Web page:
The homeless guy who sits outside of the grocery store and talks to himself in gibberish and begs for your spare change. The kid at school who wears black every day and looks like they don’t wash their hair and draws weird pictures in the back of the classroom. The disheveled person you are afraid to make eye contact with at the coffee shop or public library whom you pity as they sit and read newspapers and disturb the silence with loud chuckling or mumbling to themselves in between trying to start conversations with put-off and disinterested patrons. The person who smells like booze and cigarettes standing at the pharmacy counter yelling about their pills and causing a scene.
These have become the faces of mental illness in America. These are the stereotypes that have polluted the way our society regards and treats those with whom we brand as wacko, looney, and a dangerous kind of crazy.
For a long time I thought this way, too. I did not understand what it meant to be a mentally ill person and could only draw from what I had gleaned from the news media and TV and movies about what it looked like.
That all changed for me at the beginning of last summer. I had a therapy appointment to attend with my psychologist whom I will refer to in my writing as Dr. Finley. It was my fourth month in treatment with her. I was running late to this particular appointment on a Tuesday night in June.
“I’m sorry I’m late. Today was super busy,” I explained as I sat down on the couch that I had come to know so closely over the past few months. Dr. Finley fished around her desk for a pen and said there was no need for an apology. Per usual, I was dressed in stretchy black yoga pants and a Florida Gators hoodie with my hair up in a ponytail and a pair of comfy brown flip flop sandals. There was a box of tissues to my left and a pretty coral pink pillow to my right that I liked to hold in my lap during our sessions, occasionally squeezing and gripping with my fingers when the conversation got hard.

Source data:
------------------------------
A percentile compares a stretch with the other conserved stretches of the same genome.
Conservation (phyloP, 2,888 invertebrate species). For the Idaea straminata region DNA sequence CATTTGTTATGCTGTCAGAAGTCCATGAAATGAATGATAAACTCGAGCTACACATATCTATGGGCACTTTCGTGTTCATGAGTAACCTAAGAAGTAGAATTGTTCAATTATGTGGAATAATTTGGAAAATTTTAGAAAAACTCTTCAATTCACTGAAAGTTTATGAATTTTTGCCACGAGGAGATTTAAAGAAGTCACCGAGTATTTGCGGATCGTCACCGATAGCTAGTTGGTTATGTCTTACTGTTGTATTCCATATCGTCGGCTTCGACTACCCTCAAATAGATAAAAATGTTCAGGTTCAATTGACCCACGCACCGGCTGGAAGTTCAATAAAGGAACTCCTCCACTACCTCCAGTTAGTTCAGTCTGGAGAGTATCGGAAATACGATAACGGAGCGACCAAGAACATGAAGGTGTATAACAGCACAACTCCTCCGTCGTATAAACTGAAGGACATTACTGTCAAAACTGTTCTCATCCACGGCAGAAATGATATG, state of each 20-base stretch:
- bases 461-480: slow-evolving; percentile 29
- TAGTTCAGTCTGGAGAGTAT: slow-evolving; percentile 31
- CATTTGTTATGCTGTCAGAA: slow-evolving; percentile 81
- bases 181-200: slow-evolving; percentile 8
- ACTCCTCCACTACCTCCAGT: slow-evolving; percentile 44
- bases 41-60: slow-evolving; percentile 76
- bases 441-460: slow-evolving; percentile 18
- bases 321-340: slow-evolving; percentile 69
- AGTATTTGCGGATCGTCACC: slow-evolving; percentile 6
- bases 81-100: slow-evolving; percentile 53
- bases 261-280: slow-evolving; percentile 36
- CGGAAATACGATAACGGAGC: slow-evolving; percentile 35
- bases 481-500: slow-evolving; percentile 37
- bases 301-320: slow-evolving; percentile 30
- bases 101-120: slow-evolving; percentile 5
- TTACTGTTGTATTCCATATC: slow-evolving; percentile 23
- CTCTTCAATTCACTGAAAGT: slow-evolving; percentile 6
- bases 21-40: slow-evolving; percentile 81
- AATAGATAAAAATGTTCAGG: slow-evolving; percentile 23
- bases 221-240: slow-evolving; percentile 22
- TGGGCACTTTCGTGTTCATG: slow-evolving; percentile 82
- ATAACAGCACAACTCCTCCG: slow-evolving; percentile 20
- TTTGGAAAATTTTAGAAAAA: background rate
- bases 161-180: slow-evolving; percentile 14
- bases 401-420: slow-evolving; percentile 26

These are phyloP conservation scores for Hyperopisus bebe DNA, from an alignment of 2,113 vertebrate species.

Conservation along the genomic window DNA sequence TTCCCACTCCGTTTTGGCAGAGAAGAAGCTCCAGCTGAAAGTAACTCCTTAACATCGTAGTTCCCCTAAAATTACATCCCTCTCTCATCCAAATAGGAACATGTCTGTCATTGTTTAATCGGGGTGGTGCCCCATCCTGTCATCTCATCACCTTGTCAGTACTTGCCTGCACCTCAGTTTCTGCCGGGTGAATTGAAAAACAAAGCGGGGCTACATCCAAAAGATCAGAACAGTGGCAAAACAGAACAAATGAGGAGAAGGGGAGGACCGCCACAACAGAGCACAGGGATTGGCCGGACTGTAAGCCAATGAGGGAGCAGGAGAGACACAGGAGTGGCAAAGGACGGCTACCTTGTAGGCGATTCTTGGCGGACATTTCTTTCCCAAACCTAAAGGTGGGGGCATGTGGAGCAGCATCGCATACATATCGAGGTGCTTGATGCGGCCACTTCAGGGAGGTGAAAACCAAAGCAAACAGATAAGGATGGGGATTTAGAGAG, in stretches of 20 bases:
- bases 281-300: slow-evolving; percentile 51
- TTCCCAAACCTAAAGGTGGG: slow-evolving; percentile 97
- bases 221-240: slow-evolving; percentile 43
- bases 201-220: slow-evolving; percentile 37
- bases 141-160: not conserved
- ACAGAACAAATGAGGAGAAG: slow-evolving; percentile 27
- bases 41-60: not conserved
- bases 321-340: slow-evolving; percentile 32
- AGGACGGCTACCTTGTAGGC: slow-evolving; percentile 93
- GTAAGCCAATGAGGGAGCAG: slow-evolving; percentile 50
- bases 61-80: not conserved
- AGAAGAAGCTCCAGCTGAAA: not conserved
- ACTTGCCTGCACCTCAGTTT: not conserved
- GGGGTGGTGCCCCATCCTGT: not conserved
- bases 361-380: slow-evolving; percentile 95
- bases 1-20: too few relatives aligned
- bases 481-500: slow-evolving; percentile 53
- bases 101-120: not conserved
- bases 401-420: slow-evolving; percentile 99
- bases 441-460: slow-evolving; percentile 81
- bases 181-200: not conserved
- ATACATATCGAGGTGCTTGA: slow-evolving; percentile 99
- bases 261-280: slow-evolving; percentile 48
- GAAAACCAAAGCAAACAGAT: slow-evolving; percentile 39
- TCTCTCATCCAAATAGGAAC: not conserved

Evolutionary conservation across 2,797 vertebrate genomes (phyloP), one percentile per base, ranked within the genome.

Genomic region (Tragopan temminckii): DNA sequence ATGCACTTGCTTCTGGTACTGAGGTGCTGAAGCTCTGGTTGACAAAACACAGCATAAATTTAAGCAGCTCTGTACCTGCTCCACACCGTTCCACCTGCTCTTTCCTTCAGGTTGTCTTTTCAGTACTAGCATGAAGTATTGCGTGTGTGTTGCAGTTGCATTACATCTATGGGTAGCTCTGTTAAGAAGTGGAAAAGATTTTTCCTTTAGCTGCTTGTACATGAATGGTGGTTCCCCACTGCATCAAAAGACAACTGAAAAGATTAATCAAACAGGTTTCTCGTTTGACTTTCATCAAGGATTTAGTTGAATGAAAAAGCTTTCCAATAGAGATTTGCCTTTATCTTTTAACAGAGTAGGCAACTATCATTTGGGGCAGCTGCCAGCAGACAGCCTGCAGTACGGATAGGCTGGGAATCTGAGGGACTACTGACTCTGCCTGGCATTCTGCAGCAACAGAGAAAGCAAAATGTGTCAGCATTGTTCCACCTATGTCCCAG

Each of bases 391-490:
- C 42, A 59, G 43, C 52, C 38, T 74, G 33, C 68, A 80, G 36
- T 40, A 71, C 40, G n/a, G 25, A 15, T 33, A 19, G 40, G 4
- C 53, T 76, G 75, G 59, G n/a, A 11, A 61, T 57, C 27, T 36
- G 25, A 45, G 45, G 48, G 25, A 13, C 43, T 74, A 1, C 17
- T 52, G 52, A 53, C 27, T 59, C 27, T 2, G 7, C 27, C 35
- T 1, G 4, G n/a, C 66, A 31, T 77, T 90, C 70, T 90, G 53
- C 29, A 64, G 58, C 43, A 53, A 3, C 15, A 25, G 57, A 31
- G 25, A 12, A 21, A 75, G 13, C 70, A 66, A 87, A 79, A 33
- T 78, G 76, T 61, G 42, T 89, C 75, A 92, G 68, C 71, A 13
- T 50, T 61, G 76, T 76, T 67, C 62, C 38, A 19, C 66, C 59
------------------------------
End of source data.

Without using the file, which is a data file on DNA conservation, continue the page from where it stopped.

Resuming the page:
Our past few meetings had been purposed for working through isolated memories from my childhood that had had a severely traumatic effect on me. Most of these events were experiences I had never spoken about to anyone. And if I had, never at great length or with much detail. The goal of this was to get me to a place where I could talk about these memories and recollect them in a way that no longer gave them power over me or conjured feelings of debilitating fear, shame or humiliation. The memory I had been working with Dr. Finley on at this particular time last June involved my stepfather and a 911 call gone wrong.
But before I go further here, it’s important that you know some back-story.